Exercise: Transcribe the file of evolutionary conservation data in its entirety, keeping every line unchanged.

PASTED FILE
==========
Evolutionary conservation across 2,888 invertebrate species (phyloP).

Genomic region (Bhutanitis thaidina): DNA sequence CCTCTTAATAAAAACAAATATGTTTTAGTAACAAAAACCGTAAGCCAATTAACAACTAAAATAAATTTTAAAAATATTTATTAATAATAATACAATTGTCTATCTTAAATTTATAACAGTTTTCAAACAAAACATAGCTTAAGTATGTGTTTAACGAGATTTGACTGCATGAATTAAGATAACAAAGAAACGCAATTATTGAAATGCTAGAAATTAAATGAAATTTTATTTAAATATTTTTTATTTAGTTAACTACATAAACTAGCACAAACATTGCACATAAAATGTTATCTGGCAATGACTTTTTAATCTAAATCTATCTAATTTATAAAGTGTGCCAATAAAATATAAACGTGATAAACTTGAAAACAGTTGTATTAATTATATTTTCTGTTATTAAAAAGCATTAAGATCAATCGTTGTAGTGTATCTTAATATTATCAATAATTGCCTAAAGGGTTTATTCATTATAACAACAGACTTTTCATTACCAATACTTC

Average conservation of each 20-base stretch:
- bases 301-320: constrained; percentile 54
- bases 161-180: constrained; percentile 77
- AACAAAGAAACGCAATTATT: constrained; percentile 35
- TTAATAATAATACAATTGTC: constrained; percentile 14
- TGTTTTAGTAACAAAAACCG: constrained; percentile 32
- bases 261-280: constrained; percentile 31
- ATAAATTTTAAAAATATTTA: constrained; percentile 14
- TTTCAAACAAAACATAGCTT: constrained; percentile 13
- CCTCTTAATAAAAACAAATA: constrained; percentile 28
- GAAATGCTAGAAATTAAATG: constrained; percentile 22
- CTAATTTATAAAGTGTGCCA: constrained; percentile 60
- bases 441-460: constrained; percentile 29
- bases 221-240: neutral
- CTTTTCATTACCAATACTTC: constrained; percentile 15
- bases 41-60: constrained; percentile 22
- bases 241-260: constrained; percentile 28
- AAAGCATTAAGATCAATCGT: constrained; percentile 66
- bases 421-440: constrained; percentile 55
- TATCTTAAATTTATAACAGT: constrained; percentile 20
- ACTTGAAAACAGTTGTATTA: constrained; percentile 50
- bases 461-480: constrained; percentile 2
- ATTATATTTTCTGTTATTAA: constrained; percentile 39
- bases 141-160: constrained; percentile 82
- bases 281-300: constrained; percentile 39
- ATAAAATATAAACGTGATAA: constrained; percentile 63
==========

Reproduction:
Evolutionary conservation across 2,888 invertebrate species (phyloP).

Genomic region (Bhutanitis thaidina): DNA sequence CCTCTTAATAAAAACAAATATGTTTTAGTAACAAAAACCGTAAGCCAATTAACAACTAAAATAAATTTTAAAAATATTTATTAATAATAATACAATTGTCTATCTTAAATTTATAACAGTTTTCAAACAAAACATAGCTTAAGTATGTGTTTAACGAGATTTGACTGCATGAATTAAGATAACAAAGAAACGCAATTATTGAAATGCTAGAAATTAAATGAAATTTTATTTAAATATTTTTTATTTAGTTAACTACATAAACTAGCACAAACATTGCACATAAAATGTTATCTGGCAATGACTTTTTAATCTAAATCTATCTAATTTATAAAGTGTGCCAATAAAATATAAACGTGATAAACTTGAAAACAGTTGTATTAATTATATTTTCTGTTATTAAAAAGCATTAAGATCAATCGTTGTAGTGTATCTTAATATTATCAATAATTGCCTAAAGGGTTTATTCATTATAACAACAGACTTTTCATTACCAATACTTC

Average conservation of each 20-base stretch:
- bases 301-320: constrained; percentile 54
- bases 161-180: constrained; percentile 77
- AACAAAGAAACGCAATTATT: constrained; percentile 35
- TTAATAATAATACAATTGTC: constrained; percentile 14
- TGTTTTAGTAACAAAAACCG: constrained; percentile 32
- bases 261-280: constrained; percentile 31
- ATAAATTTTAAAAATATTTA: constrained; percentile 14
- TTTCAAACAAAACATAGCTT: constrained; percentile 13
- CCTCTTAATAAAAACAAATA: constrained; percentile 28
- GAAATGCTAGAAATTAAATG: constrained; percentile 22
- CTAATTTATAAAGTGTGCCA: constrained; percentile 60
- bases 441-460: constrained; percentile 29
- bases 221-240: neutral
- CTTTTCATTACCAATACTTC: constrained; percentile 15
- bases 41-60: constrained; percentile 22
- bases 241-260: constrained; percentile 28
- AAAGCATTAAGATCAATCGT: constrained; percentile 66
- bases 421-440: constrained; percentile 55
- TATCTTAAATTTATAACAGT: constrained; percentile 20
- ACTTGAAAACAGTTGTATTA: constrained; percentile 50
- bases 461-480: constrained; percentile 2
- ATTATATTTTCTGTTATTAA: constrained; percentile 39
- bases 141-160: constrained; percentile 82
- bases 281-300: constrained; percentile 39
- ATAAAATATAAACGTGATAA: constrained; percentile 63